A Harvard fellow discussed how to protect digital democracy and preserve human rights as part of a University of Wisconsin sponsored lecture series Wednesday night.
Harvard’s Kennedy School of Government Fellow Brittan Heller is an internationally recognized expert on human rights and technology. Heller gave a presentation on the intersection of human rights and disinformation in the political sphere for the UW Holtz Center for Science & Technology’s lecture series on elections and technology.
Heller talked about “digital dictatorships” in the social media age and how authoritarian governments use online harassment to spread disinformation. Heller said it’s important to consider the political environment when assessing the risk of disinformation.
“The risk to a society tends to be dependent on whether or not an election is occurring or if there’s civil unrest,” Heller said.
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According to Heller, recent surveys show bipartisan concern over the risk of outside forces using online data to target users in political elections. Heller said Russian interference in the 2016 election concerned many members of public.
Heller said coordinated disinformation campaigns can be complex — governments can try to suppress information flow, eroding trust in both political institutions and principles of internet freedom. Heller explained the free use of hate speech as one key pillar of disinformation. This interference targets minority groups, like African American voters in the 2016 election.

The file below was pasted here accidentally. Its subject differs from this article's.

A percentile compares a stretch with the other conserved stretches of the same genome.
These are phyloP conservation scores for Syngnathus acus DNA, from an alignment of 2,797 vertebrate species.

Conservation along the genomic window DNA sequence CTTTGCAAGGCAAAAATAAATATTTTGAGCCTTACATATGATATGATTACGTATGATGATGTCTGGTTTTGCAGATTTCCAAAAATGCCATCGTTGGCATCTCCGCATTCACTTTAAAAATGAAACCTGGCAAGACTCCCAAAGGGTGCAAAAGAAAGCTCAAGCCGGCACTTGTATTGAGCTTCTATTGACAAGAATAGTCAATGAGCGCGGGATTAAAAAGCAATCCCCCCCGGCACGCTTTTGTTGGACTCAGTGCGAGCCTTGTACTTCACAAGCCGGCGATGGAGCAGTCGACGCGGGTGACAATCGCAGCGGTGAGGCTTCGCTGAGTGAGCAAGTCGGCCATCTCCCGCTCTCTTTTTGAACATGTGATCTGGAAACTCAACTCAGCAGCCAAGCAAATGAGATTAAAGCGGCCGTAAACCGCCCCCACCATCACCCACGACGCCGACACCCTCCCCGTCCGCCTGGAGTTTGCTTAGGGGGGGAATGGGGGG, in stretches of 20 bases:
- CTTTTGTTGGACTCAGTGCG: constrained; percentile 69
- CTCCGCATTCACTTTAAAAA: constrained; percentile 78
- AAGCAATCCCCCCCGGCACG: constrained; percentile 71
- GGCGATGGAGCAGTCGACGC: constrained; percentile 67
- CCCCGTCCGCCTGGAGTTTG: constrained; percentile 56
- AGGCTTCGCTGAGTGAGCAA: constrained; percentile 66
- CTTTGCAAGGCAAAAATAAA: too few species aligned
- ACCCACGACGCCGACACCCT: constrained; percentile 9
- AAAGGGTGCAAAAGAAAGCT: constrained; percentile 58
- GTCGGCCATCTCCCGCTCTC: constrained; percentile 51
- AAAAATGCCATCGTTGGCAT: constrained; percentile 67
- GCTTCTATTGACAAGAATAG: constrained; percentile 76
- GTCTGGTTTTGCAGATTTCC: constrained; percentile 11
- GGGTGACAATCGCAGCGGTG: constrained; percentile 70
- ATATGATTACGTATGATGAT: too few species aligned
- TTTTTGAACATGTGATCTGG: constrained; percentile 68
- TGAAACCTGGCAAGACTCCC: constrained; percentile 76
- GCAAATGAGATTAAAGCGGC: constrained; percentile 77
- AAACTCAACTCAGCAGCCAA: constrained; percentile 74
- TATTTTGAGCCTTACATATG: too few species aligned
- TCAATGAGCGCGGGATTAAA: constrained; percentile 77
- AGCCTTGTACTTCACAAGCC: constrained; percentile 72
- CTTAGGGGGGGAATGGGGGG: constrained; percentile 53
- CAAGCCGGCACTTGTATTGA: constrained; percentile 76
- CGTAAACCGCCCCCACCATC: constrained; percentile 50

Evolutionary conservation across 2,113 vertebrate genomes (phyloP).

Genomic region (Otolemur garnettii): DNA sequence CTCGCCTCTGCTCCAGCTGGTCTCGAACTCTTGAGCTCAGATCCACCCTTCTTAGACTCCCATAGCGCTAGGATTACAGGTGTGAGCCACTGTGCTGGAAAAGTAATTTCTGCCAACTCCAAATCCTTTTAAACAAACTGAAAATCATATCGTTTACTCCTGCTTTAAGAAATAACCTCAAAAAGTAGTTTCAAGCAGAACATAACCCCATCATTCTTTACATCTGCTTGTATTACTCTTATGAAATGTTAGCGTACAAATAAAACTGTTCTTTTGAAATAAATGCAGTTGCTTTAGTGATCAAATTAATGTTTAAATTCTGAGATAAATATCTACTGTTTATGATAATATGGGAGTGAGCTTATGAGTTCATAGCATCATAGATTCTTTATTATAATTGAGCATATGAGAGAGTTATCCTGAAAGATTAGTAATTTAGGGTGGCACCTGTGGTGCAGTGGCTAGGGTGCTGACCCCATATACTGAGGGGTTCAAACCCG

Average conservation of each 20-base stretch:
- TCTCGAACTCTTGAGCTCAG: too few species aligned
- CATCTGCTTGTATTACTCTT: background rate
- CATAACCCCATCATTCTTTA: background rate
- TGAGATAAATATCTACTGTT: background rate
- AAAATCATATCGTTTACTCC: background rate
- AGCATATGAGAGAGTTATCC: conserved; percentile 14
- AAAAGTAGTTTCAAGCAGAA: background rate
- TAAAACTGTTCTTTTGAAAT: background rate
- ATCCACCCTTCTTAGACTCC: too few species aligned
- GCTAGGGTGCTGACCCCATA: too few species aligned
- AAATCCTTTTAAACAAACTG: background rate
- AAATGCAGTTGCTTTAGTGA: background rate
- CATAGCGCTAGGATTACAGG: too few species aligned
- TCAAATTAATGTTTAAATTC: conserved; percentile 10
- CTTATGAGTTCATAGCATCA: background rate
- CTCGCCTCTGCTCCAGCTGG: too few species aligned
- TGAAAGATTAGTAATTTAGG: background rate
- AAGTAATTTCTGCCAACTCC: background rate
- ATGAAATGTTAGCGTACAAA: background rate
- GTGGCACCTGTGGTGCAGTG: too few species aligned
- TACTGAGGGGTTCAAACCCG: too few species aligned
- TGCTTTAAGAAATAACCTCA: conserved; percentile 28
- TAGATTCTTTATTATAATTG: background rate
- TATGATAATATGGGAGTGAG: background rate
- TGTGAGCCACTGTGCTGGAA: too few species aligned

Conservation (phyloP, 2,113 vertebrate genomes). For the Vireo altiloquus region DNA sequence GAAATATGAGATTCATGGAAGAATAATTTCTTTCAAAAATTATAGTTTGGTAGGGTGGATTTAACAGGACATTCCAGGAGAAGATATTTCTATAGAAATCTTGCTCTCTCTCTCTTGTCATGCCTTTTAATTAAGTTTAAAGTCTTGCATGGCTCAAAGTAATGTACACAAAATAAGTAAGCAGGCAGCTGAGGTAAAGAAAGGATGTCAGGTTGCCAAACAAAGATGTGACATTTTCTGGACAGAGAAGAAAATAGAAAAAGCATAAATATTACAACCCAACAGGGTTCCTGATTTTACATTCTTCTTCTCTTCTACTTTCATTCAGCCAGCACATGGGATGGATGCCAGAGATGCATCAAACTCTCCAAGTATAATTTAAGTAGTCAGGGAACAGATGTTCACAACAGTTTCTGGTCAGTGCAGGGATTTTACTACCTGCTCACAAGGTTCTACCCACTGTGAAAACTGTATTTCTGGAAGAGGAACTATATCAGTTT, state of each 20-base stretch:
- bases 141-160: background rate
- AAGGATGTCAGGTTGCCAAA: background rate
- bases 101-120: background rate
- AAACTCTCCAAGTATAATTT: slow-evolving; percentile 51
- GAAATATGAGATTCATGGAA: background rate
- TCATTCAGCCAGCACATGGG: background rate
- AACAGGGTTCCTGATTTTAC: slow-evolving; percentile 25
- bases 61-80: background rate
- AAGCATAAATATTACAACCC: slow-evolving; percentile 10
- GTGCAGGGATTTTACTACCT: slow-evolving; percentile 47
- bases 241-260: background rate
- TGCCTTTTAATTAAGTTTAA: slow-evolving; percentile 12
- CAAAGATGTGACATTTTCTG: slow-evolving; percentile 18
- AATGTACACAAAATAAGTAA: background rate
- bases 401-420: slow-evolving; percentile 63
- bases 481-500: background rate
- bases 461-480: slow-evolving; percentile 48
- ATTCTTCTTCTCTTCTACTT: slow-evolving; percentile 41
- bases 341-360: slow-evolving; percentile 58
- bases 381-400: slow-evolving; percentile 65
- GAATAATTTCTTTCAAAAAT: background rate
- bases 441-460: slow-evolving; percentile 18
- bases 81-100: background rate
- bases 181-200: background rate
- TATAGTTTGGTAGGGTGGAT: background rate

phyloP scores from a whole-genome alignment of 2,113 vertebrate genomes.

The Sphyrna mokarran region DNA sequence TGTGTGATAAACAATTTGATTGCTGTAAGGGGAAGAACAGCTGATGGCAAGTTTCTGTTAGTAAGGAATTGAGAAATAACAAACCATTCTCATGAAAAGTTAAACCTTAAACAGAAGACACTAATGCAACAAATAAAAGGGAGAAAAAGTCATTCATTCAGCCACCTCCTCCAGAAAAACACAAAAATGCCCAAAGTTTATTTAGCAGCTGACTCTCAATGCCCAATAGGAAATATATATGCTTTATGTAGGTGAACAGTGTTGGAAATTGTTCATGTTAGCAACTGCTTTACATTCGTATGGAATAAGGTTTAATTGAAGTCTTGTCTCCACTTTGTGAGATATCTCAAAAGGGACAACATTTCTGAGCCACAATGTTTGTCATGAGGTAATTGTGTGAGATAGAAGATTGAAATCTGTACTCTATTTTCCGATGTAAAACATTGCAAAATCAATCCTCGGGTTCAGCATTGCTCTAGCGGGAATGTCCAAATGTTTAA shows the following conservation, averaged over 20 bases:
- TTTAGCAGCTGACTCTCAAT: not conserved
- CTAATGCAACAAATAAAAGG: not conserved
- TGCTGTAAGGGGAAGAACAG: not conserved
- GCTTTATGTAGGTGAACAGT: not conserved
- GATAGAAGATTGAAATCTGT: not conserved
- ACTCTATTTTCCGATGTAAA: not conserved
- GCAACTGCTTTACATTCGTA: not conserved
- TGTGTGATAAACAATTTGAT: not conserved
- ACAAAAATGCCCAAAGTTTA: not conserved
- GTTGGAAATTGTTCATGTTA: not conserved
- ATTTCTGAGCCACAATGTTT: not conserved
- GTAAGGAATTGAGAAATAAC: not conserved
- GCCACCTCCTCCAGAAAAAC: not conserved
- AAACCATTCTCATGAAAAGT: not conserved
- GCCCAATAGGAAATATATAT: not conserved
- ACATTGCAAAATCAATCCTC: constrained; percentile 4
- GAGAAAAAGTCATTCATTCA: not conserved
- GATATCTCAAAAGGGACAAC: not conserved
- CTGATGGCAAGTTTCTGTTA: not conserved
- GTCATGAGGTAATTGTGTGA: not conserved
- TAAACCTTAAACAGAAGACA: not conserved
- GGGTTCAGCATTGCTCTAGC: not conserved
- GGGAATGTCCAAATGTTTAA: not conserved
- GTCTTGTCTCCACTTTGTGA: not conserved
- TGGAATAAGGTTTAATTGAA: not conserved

“When researchers looked at the posts that came up on Facebook, Instagram and YouTube, they saw that the intended goal was to demoralize and divide African American voters and amplify racial divisions in American society,” Heller said.
While difficult to gauge the full impact, Heller said the African American vote dropped by 7% in 2016, and even more so in areas like North Carolina where interferers targeted African American voters relentlessly.
Heller said technology companies create a space for hate speech and disinformation by failing to create policies or technical solutions for online harassment.
Heller said a digital authoritarian tries to disrupt democratic processes and stifle debate. Heller said patterns emerge in disinformation messages, or information designed to be manipulative. Heller said one term must be eliminated from the conversation — “fake news.”
“Stop saying fake news,” Heller said. “The reason is because fake doesn’t begin to describe the complexity of this behavior. It goes across different actors, different content, different behaviors.”
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Heller said the ecosystem of disinformation can be defined through Ben Nimmo’s four D’s of disinformation — Dismiss, Distort, Distract and Dismay. Heller said the broad spectrum of disinformation actors go beyond “Russian bots,” encompassing common traits such as threads of behavior in common wording and defense tactics.
Heller said through attention to the issue and communication to the broader public, everyone can learn about the dangers of disinformation and prevent some of its harmful side effects to democracy.